Coastal Commission to Hear MB-Cayucos Bike Route

Written by Neil Farrell

Neil has been a journalist covering the Estero Bay Area for over 27 years. He’s won numerous journalism awards in several different categories over his career.

June 6, 2024

San Luis Obispo County could be another baby step closer to building a dedicated bike path from Morro Bay to Cayucos, one that will have a grand view of the beach and Pacific Ocean, while keeping cyclists and pedestrians safe from Hwy 1 traffic.

The so-called Cayucos-Morro Bay Connector Project (Connector) goes before the Coastal Commission at its Thursday June 13 meeting in Morro Bay, and if they approve the Coastal Development Permit, SLO County can then seek other approvals it needs.

According to the Commission’s staff report, the Connector is “a 12-foot wide, 1.25-mile long asphalt trail on top of approximately 6 inches of compacted aggregate base, including five free span bridges that are 12-feet wide. The largest bridge would cross Toro Creek and would be approximately 200-feet long, while the others are over drainage ways and are less than 80-feet long.”

There’s one other tricky spot on the Connector’s route — a small flat area that used to be where a pier landed back when Chevron used to tanker oil at the Estero Marine Terminal. The terminal was in operation from 1929 to 1999, first by Standard Oil, then Chevron. Texaco/Mobil also used the facility for many years before it closed. The pier collapsed in a storm in 1983 and was never replaced.

Chevron spent many years cleaning up the old terminal, and over the past several years, has been selling it off parcel by parcel, including about a dozen small ranches along Toro Creek Road. The Cayucos Sanitary District built its new treatment plant on two of those parcels.  

Some of the parcels have been purchased by conservation groups and donated to SLO County for future parklands. The City of Morro Bay got the beach portion, which is prized for being an off-leash dog-friendly beach.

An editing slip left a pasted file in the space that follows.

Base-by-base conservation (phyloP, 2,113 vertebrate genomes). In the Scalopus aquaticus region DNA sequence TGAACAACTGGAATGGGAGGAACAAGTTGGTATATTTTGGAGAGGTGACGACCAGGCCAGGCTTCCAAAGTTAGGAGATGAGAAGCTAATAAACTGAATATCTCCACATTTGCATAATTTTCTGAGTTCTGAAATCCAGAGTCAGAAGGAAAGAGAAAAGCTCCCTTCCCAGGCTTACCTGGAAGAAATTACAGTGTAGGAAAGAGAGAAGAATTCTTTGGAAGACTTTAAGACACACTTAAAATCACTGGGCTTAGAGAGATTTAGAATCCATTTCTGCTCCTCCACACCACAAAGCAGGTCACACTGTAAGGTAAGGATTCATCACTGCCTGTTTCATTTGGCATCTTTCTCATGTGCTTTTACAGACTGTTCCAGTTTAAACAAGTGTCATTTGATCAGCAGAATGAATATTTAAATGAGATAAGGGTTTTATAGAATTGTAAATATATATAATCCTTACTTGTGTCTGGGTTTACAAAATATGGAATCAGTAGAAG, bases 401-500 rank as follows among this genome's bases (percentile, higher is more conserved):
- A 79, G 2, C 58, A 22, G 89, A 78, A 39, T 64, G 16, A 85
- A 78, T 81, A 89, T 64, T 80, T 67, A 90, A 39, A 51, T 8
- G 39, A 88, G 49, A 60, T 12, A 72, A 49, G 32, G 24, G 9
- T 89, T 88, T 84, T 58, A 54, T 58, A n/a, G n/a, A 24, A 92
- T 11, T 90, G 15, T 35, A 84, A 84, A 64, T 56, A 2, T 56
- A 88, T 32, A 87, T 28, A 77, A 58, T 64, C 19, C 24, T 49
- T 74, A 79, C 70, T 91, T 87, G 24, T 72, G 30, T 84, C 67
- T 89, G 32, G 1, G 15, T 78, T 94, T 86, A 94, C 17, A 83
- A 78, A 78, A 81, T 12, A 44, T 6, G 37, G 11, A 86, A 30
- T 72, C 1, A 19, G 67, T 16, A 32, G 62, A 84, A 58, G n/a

The Connector is planned for the strip of dune bluffs that separates the highway from the beach. It has special concerns for the Coastal Commission.

“Coastal Act issues raised by the proposed project,” the report said, “include the fact that the project area is subject to coastal hazards, includes some dune habitat features just below the bluffs, and is in a location of known archeological resources.”

But having a dedicated, safe pathway for cyclists is apparently a good trade off. “Those issues are balanced,” the report said, “by the fact that the project will provide a safe, separated, and user friendly multi-modal coastal trail between the two coastal communities. 

“The project has been envisioned for several decades, and should result in a substantial benefit to area residents and visitors, including to provide for broad views of and access to this impressive stretch of beaches, backing up to Highway 1 and the undeveloped foothills.”

“The project,” the report continued, “also includes related amenities such as public parking, pullouts, interpretive signage, and other features making it friendly and accessible to the walking and biking public.”